Governor Brown’s pet transportation bill that was just approved sealed the deal for higher diesel fuel taxes and required some horse trading with truckers seeking stability in fleet vehicle requirements for the future. It’s a familiar path in California – one with mixed results.
The state that leads the nation in electric car registrations last year ranked 47th of 50 for adoption of the latest in low-emission commercial truck technology. Around 23 percent of the largest tractor-trailer size commercial trucks in California are of the newest and cleanest generation, compared with a national average of 30 percent. Only Alaska, Maine, Arizona and Kentucky rank lower.
The high population of older vehicles is significant because California’s federal ozone non-attainment status – while improving – still falls consistently short. The primary culprit cited by clean air regulators is nitrogen oxide (NOx) emissions from these older diesel trucks which regulators say must be drastically reduced to meet ozone standards.
Several factors likely contribute to the low penetration of new technology vehicles. The most notable is a set of California Air Resources Board rules that require all trucks registered in the state be 2011 model year or newer by 2023. Diesel engines power well over 90 percent of the fleet with the newest versions having 90 percent fewer emissions than older models.
This means, for about the next six years, many older, higher-emitting trucks – though still perfectly legal –will traverse California’s roads, delivering the daily goods and services needed by Californians. Some of the oldest trucks have 60 times the emissions of a new diesel truck, but all support the livelihood of thousands of independent truckers and small businesses.
Now there’s a golden opportunity for California to take immediate and meaningful steps to address the very issue it so often espouses – reducing these NOx emissions. The new opportunity comes in the form of $423 million from the Environmental Mitigation Trust included in “Appendix D” of the Volkswagen emissions settlement. It’s important to note that Trust funds are for offsetting emissions generated from the operation of the VW vehicles in violation, not to advance other technology agendas.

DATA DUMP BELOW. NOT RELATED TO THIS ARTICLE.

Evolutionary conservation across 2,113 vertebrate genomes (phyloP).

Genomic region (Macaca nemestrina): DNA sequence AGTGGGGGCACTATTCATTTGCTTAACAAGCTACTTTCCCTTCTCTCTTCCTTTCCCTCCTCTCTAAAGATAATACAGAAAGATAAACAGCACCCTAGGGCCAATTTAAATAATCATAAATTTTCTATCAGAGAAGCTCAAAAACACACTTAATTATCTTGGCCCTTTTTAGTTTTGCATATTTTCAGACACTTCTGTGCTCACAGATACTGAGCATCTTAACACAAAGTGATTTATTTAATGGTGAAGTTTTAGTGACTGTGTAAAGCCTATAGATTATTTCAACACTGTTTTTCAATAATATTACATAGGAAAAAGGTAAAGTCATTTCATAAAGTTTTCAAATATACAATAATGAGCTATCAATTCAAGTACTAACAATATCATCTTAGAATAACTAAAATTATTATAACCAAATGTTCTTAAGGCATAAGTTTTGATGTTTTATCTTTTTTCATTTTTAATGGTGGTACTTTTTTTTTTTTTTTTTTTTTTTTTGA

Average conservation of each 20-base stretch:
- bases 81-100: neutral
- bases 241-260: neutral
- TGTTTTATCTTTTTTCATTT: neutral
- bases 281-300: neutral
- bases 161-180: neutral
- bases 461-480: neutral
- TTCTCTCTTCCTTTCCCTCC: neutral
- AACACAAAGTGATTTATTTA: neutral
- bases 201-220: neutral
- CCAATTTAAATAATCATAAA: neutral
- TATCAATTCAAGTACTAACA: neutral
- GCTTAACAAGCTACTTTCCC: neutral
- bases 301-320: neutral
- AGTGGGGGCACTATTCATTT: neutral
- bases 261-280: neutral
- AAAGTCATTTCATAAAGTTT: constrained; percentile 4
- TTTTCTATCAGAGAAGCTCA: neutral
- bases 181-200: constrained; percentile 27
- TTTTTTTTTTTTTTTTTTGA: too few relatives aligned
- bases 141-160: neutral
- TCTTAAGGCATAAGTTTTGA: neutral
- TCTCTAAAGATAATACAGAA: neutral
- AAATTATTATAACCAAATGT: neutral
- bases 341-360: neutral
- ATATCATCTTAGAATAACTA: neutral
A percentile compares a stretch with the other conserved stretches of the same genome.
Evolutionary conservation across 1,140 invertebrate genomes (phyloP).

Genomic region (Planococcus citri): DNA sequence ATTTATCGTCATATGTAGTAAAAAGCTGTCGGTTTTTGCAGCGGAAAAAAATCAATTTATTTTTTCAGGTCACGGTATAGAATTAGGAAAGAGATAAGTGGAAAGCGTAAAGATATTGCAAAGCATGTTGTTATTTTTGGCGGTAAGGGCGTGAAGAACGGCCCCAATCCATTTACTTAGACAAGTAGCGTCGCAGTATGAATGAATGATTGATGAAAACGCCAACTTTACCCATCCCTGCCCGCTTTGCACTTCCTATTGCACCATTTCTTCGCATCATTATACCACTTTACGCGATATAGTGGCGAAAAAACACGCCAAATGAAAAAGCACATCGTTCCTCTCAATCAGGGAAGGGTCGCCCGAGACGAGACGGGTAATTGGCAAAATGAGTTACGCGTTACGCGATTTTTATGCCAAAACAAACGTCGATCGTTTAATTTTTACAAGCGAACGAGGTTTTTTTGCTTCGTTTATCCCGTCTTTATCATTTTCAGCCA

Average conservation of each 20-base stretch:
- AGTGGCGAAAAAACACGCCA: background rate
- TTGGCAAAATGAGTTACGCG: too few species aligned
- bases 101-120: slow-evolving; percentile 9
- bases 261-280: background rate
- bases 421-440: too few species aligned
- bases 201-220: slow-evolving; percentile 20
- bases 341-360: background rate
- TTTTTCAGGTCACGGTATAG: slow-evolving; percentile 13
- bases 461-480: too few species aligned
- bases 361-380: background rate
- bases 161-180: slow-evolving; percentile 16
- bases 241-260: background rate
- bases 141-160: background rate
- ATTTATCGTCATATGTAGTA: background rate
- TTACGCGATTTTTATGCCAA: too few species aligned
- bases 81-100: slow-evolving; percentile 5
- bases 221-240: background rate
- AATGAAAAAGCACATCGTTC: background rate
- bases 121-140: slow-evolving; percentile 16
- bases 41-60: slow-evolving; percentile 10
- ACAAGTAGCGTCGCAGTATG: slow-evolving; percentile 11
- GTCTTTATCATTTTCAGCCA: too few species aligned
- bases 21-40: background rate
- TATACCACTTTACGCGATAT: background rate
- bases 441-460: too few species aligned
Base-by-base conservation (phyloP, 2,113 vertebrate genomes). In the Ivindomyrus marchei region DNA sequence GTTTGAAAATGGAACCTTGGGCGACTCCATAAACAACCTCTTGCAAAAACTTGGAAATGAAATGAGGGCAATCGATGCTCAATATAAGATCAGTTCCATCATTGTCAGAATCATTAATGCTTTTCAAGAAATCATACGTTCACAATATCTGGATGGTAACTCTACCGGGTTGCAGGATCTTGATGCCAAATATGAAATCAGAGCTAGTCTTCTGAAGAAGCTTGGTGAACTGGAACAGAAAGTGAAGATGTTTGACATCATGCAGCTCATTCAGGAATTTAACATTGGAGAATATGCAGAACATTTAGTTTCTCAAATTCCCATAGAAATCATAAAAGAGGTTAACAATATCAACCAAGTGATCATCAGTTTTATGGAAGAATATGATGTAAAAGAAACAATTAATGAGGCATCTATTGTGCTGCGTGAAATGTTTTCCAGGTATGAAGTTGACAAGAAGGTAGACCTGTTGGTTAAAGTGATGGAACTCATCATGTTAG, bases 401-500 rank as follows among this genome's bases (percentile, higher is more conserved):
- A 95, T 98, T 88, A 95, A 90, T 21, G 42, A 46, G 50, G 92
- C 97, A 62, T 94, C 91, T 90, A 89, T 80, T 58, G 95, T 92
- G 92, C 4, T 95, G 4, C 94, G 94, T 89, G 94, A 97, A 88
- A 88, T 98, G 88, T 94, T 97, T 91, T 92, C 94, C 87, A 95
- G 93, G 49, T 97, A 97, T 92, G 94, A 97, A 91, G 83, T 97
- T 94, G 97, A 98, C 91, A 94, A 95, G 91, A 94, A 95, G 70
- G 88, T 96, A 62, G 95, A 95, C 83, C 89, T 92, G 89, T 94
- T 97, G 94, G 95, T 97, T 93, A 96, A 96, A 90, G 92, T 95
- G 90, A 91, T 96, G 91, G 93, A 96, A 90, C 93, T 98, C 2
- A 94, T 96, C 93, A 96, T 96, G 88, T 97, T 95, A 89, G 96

Applying settlement funds to accelerate the repowering of the very largest and oldest trucks or industrial marine and locomotive engines with new technology would yield immediate and significant NOx benefits, and do so at the lowest cost per ton. Some clean diesel options are 200 times or more cost-effective at reducing NOx than other alternative fuel strategies. Communities located near freight corridors such as those along the I-710 freeway and congested urban areas with the highest ozone levels bear the largest burden. They shouldn’t have to wait for cleaner air when these cleaner trucks are available right now.
State air regulators have said the fastest reductions in NOx emissions in 2035 won’t come from power plants or even the electrification of passenger vehicles, but rather from the turnover of older commercial trucks powered with the latest clean diesel engines. It’s a proven strategy, as evidenced by the Ports of Los Angeles and Long Beach Clean Truck Programs that moved truckers to newer technology so quickly that port pollution was reduced by 70 percent in only one year.
As for California’s vision of future electrification, it is well funded thanks to an additional, exclusive $800 million from another part of the VW settlement to be paid out over the next 10 years. But those investments won’t pay significant clean air dividends for decades, especially along freight corridors. In contrast, the newest and cleanest diesel engines, trucks and machines are on dealer lots today.
Accelerating the turnover of older commercial diesel trucks and heavy-duty rail and marine engines to newer models is a proven strategy to mitigate NOx emissions. California policymakers know that. It’s what they’ve been saying for years.
It’s a strategy that can yield more clean air for the dollar and deliver it faster to more people. Now it’s time to get it done.
(Allen Schaeffer is the Executive Director of the Diesel Technology Forum, a non-profit organization located in Frederick, MD, that is dedicated to raising awareness about the importance of diesel engines, fuel and technology. For more information visit www.dieselforum.org.)